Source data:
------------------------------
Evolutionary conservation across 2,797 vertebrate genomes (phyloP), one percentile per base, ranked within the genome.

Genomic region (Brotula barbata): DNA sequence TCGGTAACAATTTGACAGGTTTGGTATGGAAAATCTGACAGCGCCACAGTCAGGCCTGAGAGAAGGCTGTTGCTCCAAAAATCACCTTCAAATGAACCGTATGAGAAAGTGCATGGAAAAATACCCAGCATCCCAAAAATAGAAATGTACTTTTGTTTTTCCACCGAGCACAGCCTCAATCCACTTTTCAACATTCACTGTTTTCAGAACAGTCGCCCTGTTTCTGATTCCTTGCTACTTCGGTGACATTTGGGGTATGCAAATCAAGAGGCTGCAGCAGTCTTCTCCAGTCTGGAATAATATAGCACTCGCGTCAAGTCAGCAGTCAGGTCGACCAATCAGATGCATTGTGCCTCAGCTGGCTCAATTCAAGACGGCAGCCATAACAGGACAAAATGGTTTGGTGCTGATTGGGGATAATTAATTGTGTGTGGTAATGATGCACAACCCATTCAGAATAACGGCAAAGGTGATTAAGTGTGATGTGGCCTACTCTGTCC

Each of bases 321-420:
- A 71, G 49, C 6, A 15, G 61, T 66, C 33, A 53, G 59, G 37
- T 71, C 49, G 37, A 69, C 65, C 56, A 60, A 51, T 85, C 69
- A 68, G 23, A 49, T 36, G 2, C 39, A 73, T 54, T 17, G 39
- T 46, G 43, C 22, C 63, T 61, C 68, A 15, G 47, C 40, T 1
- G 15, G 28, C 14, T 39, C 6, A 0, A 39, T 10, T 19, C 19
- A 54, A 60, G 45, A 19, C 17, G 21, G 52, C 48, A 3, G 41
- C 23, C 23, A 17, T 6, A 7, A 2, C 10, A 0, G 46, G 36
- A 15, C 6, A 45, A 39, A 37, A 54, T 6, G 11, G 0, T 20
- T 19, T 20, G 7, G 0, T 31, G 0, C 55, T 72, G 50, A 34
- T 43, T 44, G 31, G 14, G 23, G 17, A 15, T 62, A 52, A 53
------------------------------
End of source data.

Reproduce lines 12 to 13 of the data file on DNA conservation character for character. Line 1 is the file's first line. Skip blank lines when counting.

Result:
- T 19, T 20, G 7, G 0, T 31, G 0, C 55, T 72, G 50, A 34
- T 43, T 44, G 31, G 14, G 23, G 17, A 15, T 62, A 52, A 53